Dom Perignon 2003
"The Moet & Chandon Brut Champagne Cuvee Dom Perignon 2003, [just] released, displayed rich aromas of honey, brioche and hints of vanilla. Though round and sumptuous, there was bright citrus, peach and a focus on the finish that retained elegance, freshness, finesse and complexity (94 points, non-blind). With air, it became more textural, with a ginger note and a distinctive mineral streak."Wine Spectator"The 2003 is an atypically, rich, powerful, vinous Dom Perignon loaded with fruit, structure and personality.The 2003 Dom Perignon is a big, broad shouldered wine. It does not have the seductiveness of the 2000, nor the power of the 2002. It is instead very much its own wine.Wine Advocate (94 Points)
(Past tasting 14 May 2013) Beautiful golden sheen, with fine beads. Tasted light.
Not a fan of sparklers but I enjoyed it. Now it was after a gig at the Whiskey while celebrating at The Rainbow and adrenaline was still high so I probably would have liked anything.
Three and a half glasses
External Reviews for Dom Perignon
Dom Perignon is the prestige cuvee of the Moët et Chandon Champagne house. It is named after the famous monk, who was the most important early influence in the development of Champagne into the sparkling wine we know today. It was not the first Champagne to use his name, as early in the last century small farmer-growers at Hautvilliers, employed it for their wine. Unfortunately for them they did not register the name, Dom Perignon. Sometime around the late 1920s, Champagne Moët adopted his name for their new luxury prestige cuvee of Champagne. Helped in part by Hollywood glamour, this extremely well renowned brand has developed a widespread reputation in countries across the globe. In most vintages it has proved to be excellent quality and is in huge demand. This champagne usually requires no introduction, as there are few wines that can equal it. Vintage: 2002 Appearance: Pale yellow with gold highlights Nose: Tones of brioche and honey combined with almond and apricot. Taste: After the upfront intensity and roundness, there is a gradual tension which becomes persistent, vibrant, pure, mineral and fruity.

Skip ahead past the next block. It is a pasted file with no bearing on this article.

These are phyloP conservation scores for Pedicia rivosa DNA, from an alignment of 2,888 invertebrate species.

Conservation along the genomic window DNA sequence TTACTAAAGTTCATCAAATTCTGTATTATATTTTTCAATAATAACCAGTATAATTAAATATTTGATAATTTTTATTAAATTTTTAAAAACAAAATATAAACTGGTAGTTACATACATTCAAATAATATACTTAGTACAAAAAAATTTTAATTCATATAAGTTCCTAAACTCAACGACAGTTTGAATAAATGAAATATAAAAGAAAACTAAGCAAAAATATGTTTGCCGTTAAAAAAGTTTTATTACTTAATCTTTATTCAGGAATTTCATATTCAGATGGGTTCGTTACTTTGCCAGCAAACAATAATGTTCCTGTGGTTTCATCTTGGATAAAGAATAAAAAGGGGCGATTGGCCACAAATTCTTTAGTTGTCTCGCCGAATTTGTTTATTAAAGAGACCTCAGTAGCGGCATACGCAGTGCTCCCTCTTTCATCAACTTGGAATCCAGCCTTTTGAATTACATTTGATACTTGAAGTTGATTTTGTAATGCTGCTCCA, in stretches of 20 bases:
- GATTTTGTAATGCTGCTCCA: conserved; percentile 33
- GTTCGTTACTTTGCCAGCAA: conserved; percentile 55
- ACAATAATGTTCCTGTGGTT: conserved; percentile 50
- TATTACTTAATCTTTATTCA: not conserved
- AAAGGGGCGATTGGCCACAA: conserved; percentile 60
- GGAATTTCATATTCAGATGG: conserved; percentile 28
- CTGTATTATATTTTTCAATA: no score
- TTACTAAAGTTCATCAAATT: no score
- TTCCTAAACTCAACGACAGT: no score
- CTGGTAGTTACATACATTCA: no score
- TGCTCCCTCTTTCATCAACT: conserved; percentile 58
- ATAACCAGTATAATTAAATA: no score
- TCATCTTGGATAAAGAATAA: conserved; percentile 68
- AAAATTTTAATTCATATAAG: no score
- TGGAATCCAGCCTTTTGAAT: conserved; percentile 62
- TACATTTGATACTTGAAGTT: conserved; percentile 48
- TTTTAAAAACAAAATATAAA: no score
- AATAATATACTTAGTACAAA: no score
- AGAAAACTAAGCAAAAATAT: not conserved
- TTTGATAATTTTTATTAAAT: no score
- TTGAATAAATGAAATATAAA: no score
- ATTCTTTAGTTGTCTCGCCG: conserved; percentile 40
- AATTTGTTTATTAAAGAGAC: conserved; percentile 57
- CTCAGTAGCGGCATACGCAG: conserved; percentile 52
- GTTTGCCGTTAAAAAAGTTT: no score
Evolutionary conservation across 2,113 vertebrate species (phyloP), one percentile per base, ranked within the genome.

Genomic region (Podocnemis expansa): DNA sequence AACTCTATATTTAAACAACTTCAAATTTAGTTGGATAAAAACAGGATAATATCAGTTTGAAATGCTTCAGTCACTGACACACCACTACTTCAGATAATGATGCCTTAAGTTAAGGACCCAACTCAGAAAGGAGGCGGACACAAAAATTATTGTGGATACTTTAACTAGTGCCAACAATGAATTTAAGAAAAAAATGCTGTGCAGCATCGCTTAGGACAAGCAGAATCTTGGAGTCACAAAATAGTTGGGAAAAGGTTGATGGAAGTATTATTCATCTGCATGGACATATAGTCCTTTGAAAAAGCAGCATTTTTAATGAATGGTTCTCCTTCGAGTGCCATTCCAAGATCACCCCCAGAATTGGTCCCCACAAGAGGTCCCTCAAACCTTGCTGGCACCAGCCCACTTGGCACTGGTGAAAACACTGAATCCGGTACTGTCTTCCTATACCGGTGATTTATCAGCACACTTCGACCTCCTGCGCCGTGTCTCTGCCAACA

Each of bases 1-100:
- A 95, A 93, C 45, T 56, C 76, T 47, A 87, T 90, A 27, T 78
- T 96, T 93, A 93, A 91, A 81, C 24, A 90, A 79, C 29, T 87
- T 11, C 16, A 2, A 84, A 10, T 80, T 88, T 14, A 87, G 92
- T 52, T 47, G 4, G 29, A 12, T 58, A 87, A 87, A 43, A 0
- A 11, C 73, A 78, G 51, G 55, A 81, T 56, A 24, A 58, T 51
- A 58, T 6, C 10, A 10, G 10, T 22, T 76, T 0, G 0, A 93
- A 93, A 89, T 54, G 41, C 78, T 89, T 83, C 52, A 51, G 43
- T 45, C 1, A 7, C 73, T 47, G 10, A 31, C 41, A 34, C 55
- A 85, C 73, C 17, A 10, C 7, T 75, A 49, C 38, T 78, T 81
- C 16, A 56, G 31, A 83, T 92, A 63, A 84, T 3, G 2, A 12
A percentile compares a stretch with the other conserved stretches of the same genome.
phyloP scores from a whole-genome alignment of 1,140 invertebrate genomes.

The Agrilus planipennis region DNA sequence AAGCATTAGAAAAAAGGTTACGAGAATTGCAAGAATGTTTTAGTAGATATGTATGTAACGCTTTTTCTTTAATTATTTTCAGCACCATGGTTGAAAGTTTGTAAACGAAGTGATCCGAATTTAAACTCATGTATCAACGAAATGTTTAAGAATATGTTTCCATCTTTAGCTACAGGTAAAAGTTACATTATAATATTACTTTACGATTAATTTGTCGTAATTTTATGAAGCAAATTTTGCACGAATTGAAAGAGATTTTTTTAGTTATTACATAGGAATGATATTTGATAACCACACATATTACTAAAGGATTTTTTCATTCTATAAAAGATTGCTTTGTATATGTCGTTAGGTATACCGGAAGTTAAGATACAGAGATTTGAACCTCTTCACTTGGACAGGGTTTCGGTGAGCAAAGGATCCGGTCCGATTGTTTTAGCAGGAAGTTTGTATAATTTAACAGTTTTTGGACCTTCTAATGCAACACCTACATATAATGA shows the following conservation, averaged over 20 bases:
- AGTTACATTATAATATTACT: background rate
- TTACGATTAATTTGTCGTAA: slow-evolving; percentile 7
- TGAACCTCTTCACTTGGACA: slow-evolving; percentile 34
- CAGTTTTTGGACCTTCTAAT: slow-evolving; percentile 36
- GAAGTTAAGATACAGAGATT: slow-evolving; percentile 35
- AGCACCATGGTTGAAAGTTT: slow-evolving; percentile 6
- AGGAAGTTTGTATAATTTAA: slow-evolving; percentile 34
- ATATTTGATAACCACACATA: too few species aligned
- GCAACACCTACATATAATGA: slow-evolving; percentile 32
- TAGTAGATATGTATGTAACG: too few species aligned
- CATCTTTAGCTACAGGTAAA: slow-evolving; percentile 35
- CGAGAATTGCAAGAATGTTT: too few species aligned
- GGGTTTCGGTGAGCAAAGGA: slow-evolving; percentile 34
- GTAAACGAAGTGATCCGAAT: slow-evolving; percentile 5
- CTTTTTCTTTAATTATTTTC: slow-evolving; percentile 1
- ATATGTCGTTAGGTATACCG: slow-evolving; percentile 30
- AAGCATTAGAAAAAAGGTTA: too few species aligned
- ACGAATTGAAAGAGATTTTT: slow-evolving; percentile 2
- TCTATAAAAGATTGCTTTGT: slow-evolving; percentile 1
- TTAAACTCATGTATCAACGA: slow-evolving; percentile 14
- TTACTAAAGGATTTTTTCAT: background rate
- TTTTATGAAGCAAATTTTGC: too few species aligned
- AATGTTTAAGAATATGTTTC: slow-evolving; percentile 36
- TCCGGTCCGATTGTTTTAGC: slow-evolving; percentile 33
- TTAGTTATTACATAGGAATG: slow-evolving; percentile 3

The initial notes of fresh almond and grapefruit gradually lead into cashew nut and spices .
The whole is greater than the sum of the parts in this harmonious version. A delicate bead caresses the mouth, while flavors of currant pâte de fruit, dried apricot, pastry and pickled ginger expand on the palate. Subtly floral, with a fine frame of acidity driving this to the mouthwatering finish of smoky mineral and dried fruit. Drink now through 2030.
Unfortunately there is only one new release from Dom Perignon this year. The 2003 is one of the most unusual Dom Perignons I have ever tasted, going back to 1952. Readers will remember that 2003 was a torrid vintage across northern Europe, especially during the critical month of August, when temperatures remained very hot for well over a month. The harvest was the earliest on record, until 2011, that is. I suppose its not that surprising Chef de Caves Richard Geoffroy chose to make a 2003 Dom Perignon, given his penchant for risk-taking, an approach that has yielded so many memorable wines that stretch the perception of what big brand Champagne is and can be. The 2003 Dom Perignon is a big, broad shouldered wine. It does not have the seductiveness of the 2000, nor the power of the 2002. It is instead very much its own wine. In 2003 Geoffroy elected to use more Pinot Noir than is typically the case, and that comes through in the wine’s breath and volume. The 2003 is a big, powerful Champagne that will require quite a bit of time to shed some of its baby fat. The trademark textural finesse is there, though. I expect the 2003 to be a highly divisive Champagne because of its extreme personality, but then again, many of the world’s legendary wines were made from vintages considered freakish at the time. The 2003 is an atypically, rich, powerful, vinous Dom Perignon loaded with fruit, structure and personality. It is not for the timid, but rather it is a wine for those who can be patient. No one has a crystal ball, but personally I will not be surprised if in 20 years’ time the 2003 is considered an iconic Champagne. Anticipated maturity: 2016–2038.
Food Pairings for Dom Perignon
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